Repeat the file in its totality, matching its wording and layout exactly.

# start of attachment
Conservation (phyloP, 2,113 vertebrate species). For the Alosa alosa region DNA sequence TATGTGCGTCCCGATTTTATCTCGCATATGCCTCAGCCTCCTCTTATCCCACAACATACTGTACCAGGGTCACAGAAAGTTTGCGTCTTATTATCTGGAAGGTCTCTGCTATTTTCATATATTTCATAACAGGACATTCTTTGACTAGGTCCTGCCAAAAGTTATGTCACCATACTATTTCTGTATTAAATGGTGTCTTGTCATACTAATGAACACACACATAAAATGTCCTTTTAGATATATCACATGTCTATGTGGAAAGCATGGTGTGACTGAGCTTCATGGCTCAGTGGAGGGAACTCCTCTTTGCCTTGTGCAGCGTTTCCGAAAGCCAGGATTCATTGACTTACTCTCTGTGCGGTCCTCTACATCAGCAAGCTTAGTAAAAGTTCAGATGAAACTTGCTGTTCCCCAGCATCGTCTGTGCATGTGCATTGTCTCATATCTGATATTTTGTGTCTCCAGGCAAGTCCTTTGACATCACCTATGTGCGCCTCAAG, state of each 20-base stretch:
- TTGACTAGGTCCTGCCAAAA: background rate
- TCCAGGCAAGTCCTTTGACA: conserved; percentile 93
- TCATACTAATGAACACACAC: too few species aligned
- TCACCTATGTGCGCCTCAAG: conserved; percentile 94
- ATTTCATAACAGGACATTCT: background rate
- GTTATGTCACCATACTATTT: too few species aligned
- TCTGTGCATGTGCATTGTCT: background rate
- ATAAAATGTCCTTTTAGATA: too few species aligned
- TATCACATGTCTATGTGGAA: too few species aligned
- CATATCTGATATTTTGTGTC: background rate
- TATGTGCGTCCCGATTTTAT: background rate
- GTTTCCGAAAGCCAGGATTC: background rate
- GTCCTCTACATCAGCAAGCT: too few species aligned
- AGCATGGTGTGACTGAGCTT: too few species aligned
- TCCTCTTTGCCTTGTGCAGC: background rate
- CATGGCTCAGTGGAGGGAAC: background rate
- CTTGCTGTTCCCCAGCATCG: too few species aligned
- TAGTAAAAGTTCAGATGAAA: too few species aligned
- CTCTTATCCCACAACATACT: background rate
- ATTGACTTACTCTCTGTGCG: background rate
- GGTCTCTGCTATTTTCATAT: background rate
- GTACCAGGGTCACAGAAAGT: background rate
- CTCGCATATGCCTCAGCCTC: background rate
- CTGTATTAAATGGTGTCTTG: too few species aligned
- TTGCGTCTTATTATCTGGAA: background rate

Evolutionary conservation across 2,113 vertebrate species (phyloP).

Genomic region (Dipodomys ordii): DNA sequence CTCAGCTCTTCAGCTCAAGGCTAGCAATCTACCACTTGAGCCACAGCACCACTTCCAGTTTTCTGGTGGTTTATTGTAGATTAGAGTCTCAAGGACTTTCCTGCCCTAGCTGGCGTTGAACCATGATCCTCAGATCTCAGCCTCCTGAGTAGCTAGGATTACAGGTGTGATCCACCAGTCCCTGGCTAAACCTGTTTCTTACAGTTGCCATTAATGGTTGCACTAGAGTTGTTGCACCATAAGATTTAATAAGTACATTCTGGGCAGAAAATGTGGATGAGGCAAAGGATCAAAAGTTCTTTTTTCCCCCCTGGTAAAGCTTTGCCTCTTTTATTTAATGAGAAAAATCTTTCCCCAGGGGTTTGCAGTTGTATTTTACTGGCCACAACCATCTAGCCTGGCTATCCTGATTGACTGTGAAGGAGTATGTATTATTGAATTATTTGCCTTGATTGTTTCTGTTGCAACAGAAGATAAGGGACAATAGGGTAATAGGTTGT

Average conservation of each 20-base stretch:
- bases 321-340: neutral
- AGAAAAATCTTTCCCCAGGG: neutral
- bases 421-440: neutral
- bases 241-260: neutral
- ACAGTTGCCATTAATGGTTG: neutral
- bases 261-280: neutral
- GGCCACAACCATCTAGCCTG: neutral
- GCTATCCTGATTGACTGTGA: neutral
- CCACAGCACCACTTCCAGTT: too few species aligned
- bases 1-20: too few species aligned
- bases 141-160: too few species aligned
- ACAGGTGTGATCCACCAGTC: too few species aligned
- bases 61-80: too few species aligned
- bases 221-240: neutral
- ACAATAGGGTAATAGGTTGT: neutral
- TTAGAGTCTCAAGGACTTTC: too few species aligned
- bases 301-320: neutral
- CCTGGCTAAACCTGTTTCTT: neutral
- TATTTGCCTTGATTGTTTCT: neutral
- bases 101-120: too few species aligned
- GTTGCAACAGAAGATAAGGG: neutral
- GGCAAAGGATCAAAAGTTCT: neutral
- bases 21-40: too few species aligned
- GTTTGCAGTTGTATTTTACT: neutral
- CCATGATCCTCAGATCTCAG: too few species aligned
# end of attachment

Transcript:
Conservation (phyloP, 2,113 vertebrate species). For the Alosa alosa region DNA sequence TATGTGCGTCCCGATTTTATCTCGCATATGCCTCAGCCTCCTCTTATCCCACAACATACTGTACCAGGGTCACAGAAAGTTTGCGTCTTATTATCTGGAAGGTCTCTGCTATTTTCATATATTTCATAACAGGACATTCTTTGACTAGGTCCTGCCAAAAGTTATGTCACCATACTATTTCTGTATTAAATGGTGTCTTGTCATACTAATGAACACACACATAAAATGTCCTTTTAGATATATCACATGTCTATGTGGAAAGCATGGTGTGACTGAGCTTCATGGCTCAGTGGAGGGAACTCCTCTTTGCCTTGTGCAGCGTTTCCGAAAGCCAGGATTCATTGACTTACTCTCTGTGCGGTCCTCTACATCAGCAAGCTTAGTAAAAGTTCAGATGAAACTTGCTGTTCCCCAGCATCGTCTGTGCATGTGCATTGTCTCATATCTGATATTTTGTGTCTCCAGGCAAGTCCTTTGACATCACCTATGTGCGCCTCAAG, state of each 20-base stretch:
- TTGACTAGGTCCTGCCAAAA: background rate
- TCCAGGCAAGTCCTTTGACA: conserved; percentile 93
- TCATACTAATGAACACACAC: too few species aligned
- TCACCTATGTGCGCCTCAAG: conserved; percentile 94
- ATTTCATAACAGGACATTCT: background rate
- GTTATGTCACCATACTATTT: too few species aligned
- TCTGTGCATGTGCATTGTCT: background rate
- ATAAAATGTCCTTTTAGATA: too few species aligned
- TATCACATGTCTATGTGGAA: too few species aligned
- CATATCTGATATTTTGTGTC: background rate
- TATGTGCGTCCCGATTTTAT: background rate
- GTTTCCGAAAGCCAGGATTC: background rate
- GTCCTCTACATCAGCAAGCT: too few species aligned
- AGCATGGTGTGACTGAGCTT: too few species aligned
- TCCTCTTTGCCTTGTGCAGC: background rate
- CATGGCTCAGTGGAGGGAAC: background rate
- CTTGCTGTTCCCCAGCATCG: too few species aligned
- TAGTAAAAGTTCAGATGAAA: too few species aligned
- CTCTTATCCCACAACATACT: background rate
- ATTGACTTACTCTCTGTGCG: background rate
- GGTCTCTGCTATTTTCATAT: background rate
- GTACCAGGGTCACAGAAAGT: background rate
- CTCGCATATGCCTCAGCCTC: background rate
- CTGTATTAAATGGTGTCTTG: too few species aligned
- TTGCGTCTTATTATCTGGAA: background rate

Evolutionary conservation across 2,113 vertebrate species (phyloP).

Genomic region (Dipodomys ordii): DNA sequence CTCAGCTCTTCAGCTCAAGGCTAGCAATCTACCACTTGAGCCACAGCACCACTTCCAGTTTTCTGGTGGTTTATTGTAGATTAGAGTCTCAAGGACTTTCCTGCCCTAGCTGGCGTTGAACCATGATCCTCAGATCTCAGCCTCCTGAGTAGCTAGGATTACAGGTGTGATCCACCAGTCCCTGGCTAAACCTGTTTCTTACAGTTGCCATTAATGGTTGCACTAGAGTTGTTGCACCATAAGATTTAATAAGTACATTCTGGGCAGAAAATGTGGATGAGGCAAAGGATCAAAAGTTCTTTTTTCCCCCCTGGTAAAGCTTTGCCTCTTTTATTTAATGAGAAAAATCTTTCCCCAGGGGTTTGCAGTTGTATTTTACTGGCCACAACCATCTAGCCTGGCTATCCTGATTGACTGTGAAGGAGTATGTATTATTGAATTATTTGCCTTGATTGTTTCTGTTGCAACAGAAGATAAGGGACAATAGGGTAATAGGTTGT

Average conservation of each 20-base stretch:
- bases 321-340: neutral
- AGAAAAATCTTTCCCCAGGG: neutral
- bases 421-440: neutral
- bases 241-260: neutral
- ACAGTTGCCATTAATGGTTG: neutral
- bases 261-280: neutral
- GGCCACAACCATCTAGCCTG: neutral
- GCTATCCTGATTGACTGTGA: neutral
- CCACAGCACCACTTCCAGTT: too few species aligned
- bases 1-20: too few species aligned
- bases 141-160: too few species aligned
- ACAGGTGTGATCCACCAGTC: too few species aligned
- bases 61-80: too few species aligned
- bases 221-240: neutral
- ACAATAGGGTAATAGGTTGT: neutral
- TTAGAGTCTCAAGGACTTTC: too few species aligned
- bases 301-320: neutral
- CCTGGCTAAACCTGTTTCTT: neutral
- TATTTGCCTTGATTGTTTCT: neutral
- bases 101-120: too few species aligned
- GTTGCAACAGAAGATAAGGG: neutral
- GGCAAAGGATCAAAAGTTCT: neutral
- bases 21-40: too few species aligned
- GTTTGCAGTTGTATTTTACT: neutral
- CCATGATCCTCAGATCTCAG: too few species aligned